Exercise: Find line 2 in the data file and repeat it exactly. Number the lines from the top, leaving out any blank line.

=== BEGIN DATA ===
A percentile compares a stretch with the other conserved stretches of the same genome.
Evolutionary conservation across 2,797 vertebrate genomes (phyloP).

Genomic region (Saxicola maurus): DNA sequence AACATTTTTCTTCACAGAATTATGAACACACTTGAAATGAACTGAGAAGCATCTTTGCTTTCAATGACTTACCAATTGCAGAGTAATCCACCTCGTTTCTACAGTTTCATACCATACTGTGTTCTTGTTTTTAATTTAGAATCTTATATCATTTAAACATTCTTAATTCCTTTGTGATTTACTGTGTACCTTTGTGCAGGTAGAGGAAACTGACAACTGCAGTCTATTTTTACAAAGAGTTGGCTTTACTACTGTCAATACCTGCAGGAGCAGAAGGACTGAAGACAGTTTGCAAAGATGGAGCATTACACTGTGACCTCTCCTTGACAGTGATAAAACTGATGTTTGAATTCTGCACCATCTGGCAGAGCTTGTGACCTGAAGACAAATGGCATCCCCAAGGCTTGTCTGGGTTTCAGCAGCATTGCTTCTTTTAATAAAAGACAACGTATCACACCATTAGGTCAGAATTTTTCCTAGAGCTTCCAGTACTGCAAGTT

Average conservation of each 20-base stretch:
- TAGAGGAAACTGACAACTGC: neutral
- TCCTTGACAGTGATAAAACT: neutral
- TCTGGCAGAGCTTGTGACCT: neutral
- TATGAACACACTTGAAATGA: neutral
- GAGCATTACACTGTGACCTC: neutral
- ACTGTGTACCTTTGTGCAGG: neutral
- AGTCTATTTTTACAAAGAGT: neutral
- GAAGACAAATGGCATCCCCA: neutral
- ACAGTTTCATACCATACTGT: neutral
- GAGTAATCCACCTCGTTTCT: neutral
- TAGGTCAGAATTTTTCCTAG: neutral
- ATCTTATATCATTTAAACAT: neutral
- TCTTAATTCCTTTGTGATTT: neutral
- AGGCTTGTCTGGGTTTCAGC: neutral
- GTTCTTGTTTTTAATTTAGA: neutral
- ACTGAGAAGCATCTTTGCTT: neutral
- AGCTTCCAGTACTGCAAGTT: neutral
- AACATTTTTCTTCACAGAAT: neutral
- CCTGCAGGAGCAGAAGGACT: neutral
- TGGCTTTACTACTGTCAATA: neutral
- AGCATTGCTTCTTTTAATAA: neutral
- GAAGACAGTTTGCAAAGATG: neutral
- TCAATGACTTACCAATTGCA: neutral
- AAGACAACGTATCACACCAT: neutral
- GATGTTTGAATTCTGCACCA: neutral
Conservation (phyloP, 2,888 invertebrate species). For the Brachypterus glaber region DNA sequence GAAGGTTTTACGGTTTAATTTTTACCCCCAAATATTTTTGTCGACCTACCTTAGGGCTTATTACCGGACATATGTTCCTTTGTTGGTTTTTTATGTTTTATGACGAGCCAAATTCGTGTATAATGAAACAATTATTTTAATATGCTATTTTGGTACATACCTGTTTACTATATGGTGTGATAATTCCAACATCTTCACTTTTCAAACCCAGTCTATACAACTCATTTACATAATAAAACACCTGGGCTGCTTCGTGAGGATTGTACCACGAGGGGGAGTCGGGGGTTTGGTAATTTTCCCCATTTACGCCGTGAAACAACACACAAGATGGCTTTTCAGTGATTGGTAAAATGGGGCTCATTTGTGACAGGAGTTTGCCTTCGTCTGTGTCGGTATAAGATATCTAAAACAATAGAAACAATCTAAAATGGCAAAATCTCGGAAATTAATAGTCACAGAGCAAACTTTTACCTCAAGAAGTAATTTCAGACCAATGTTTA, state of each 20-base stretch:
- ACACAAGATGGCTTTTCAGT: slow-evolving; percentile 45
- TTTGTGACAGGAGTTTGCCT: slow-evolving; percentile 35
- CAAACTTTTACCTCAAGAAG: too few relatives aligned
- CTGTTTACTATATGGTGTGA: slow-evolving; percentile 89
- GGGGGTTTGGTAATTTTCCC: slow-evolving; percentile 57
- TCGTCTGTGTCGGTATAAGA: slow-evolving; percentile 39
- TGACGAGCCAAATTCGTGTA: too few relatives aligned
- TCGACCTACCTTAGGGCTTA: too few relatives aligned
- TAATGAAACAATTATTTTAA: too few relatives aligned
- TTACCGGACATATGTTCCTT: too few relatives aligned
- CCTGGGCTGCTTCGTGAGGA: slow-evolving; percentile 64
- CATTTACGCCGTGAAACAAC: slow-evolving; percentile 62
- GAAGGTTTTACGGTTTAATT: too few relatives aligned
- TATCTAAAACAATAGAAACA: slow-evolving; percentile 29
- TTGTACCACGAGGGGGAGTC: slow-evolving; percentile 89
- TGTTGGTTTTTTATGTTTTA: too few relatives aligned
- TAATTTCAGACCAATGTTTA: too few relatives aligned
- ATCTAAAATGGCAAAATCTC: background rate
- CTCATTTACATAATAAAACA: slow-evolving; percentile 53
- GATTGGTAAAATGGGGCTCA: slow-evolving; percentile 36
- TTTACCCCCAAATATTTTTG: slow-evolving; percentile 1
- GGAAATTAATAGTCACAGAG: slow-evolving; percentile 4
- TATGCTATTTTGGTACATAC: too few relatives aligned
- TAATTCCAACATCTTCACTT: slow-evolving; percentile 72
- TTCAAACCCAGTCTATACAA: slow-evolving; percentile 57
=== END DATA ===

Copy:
Evolutionary conservation across 2,797 vertebrate genomes (phyloP).